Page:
“You Will Be Tokenized”: Speaking Out About the State of Diversity in Publishing 

Where are we going? I spoke to fifty people across the book world—from emerging and established writers to agents to editors to publicists to critics, from lit mags to MFA programs to mainstream media to small presses to the Big Five publishing houses—in an effort to feel out this answer, as well as document the lived reality of working inside a monoculture.

What It’s Really Like to Work in Hollywood* (*If you’re not a straight, white man)

The statistics are unequivocal: Women and minorities are vastly underrepresented in front of and behind the camera. Here, 27 industry players reveal the stories behind the numbers — their personal experiences of not feeling seen, heard or accepted, and how they pushed forward. In Hollywood, exclusion goes far beyond #OscarsSoWhite. (Interviews have been edited and condensed.)

It’s 2016 and it is still a struggle. I am statistically almost halfway through my life and I continue to notice whenever an Asian person shows up in pop culture. I continue to celebrate work that doesn’t continue stereotypes and I continue to hide my hurt whenever it is very clear that people of color are not wanted.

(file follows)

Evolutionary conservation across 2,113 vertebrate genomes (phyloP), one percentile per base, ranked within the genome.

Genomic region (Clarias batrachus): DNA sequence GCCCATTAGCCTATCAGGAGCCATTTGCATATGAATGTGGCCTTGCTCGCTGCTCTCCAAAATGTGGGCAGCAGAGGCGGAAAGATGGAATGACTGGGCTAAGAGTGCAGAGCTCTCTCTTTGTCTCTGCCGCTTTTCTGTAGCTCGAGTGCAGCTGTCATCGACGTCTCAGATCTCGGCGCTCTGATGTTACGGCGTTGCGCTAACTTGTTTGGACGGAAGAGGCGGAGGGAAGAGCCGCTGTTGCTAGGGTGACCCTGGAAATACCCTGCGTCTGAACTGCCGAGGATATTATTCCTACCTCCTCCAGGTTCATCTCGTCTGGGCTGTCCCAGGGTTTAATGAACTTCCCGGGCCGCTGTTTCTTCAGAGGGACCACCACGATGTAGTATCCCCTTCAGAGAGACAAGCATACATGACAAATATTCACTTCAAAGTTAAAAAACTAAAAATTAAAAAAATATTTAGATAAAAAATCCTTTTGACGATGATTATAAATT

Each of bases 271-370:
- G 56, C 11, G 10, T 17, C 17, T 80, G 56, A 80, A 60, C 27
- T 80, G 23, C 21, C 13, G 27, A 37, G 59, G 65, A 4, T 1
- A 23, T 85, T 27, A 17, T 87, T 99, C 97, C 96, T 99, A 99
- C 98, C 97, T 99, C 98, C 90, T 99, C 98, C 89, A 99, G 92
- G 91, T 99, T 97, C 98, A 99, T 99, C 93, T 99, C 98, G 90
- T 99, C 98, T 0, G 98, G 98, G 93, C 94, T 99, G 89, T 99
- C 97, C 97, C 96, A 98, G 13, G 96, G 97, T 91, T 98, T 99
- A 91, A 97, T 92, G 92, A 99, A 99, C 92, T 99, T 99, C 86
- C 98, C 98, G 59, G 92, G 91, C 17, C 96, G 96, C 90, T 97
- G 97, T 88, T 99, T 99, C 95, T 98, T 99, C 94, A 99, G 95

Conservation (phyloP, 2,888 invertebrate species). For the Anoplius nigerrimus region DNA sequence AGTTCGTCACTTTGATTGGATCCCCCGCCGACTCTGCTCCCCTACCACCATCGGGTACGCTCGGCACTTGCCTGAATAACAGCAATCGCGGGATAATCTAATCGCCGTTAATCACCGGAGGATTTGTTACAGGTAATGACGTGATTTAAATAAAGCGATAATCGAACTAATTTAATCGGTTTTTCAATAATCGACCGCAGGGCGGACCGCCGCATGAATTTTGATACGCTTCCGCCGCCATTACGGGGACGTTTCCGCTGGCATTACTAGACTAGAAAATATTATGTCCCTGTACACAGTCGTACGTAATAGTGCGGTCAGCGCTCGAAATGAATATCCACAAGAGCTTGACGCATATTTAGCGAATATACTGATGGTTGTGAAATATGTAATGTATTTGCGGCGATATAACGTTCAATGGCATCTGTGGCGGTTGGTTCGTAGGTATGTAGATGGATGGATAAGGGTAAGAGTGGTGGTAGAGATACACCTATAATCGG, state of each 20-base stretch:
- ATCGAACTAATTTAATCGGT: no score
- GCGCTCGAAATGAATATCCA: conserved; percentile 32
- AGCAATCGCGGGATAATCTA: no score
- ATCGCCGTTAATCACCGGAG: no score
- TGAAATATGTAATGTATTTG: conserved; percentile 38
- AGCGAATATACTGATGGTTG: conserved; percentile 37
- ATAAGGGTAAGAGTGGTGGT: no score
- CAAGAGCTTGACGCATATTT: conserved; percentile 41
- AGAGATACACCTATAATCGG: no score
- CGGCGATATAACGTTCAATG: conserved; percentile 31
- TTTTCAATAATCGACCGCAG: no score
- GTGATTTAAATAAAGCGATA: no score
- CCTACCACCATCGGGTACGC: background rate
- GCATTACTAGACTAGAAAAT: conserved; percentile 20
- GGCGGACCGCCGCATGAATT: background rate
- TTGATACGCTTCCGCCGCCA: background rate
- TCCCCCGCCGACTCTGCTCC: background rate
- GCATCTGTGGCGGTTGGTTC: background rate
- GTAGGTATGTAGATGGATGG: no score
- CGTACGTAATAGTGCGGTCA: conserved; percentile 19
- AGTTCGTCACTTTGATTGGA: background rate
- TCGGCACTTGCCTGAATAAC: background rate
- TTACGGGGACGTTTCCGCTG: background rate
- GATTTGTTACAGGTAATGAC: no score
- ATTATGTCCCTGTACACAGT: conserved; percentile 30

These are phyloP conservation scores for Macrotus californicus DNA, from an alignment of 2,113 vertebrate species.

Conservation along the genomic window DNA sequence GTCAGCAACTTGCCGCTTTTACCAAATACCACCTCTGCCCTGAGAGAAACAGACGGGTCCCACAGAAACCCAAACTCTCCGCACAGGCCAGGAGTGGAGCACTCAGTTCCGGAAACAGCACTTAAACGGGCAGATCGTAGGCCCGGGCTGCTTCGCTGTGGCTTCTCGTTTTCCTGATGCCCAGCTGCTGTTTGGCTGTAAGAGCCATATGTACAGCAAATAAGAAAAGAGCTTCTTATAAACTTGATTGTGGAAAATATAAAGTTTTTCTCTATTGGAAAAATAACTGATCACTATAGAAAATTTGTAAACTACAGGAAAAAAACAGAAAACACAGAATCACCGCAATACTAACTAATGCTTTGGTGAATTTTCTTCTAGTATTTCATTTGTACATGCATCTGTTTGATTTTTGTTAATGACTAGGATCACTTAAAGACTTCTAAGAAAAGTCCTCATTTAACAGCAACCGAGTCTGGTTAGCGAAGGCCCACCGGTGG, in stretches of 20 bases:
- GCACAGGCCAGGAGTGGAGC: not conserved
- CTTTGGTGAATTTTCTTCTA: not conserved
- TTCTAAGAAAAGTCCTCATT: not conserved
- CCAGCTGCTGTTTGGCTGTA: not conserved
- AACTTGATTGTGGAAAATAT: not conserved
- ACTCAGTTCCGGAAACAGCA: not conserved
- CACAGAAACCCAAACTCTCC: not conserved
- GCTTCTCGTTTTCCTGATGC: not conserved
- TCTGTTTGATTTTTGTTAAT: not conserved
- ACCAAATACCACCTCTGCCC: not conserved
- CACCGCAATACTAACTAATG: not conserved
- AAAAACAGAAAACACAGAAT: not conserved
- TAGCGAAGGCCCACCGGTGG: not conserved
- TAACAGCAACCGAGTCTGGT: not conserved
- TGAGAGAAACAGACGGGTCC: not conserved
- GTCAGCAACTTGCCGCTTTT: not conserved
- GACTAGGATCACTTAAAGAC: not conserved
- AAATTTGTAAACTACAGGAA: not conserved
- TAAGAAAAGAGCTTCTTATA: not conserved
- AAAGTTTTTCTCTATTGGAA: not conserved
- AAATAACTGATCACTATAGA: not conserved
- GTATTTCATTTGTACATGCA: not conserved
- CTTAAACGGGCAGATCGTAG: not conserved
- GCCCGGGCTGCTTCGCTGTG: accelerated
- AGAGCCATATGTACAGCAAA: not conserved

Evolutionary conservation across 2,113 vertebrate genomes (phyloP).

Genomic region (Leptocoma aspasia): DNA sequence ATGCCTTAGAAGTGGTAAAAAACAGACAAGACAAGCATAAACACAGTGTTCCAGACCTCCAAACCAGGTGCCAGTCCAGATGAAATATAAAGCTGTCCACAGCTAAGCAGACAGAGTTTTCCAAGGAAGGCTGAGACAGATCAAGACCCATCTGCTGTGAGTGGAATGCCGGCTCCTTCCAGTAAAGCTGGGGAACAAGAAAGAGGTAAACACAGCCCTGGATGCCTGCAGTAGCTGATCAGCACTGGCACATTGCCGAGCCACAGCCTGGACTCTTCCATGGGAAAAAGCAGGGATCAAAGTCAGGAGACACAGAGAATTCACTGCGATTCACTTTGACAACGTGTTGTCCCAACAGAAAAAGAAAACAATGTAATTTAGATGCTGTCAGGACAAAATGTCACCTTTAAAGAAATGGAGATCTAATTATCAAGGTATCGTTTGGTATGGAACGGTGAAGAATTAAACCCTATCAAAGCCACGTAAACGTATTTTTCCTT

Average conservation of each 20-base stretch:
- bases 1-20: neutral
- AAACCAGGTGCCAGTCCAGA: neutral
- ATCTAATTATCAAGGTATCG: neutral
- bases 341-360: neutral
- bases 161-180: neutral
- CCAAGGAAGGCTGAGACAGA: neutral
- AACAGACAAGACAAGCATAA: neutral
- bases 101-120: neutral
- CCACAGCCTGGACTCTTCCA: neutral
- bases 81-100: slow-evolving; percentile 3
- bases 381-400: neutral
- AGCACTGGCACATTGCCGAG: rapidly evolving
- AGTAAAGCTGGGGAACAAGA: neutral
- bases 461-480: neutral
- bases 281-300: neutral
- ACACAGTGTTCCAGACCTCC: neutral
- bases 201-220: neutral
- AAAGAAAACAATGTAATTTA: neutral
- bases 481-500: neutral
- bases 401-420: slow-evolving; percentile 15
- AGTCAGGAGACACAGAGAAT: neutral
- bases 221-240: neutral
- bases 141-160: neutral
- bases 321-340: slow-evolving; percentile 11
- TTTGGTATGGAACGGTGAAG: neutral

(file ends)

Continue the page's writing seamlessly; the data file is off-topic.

Take, for example, the stereotype that Chinese kids are good at math. Does that mean if I’m a Chinese student that I should purposely fail all of my math tests because I want to fight against that stereotype? Of course not. You want to be yourself. And that applies to characters on TV shows too. Defying stereotype for the sake of bucking against stereotype and not for the sake of the story … well, that is just another form of cowering to the haters. We didn’t get into this to please the haters. We got into this to tell our stories because they matter and because honestly, these fucking haters probably made us feel shame for these same stories when we were younger, but now we are older and have a firmer stance on this earth and in our own voices. Those very same fucking people who made fun of our parents’ accents contributed to us feeling embarrassed by our parents when really, we shouldn’t have been embarrassed because our parents know two languages. That’s actually a cool thing! They know a language that is both phonetic, like English is, and one that is ideographic, like Chinese is, and tonal. Do you know how hard that is? But when we were kids in a majority-non-Asian schoolyard — which is a uniquely Asian American experience, not a mainland-Chinese experience — we were shamed about that. #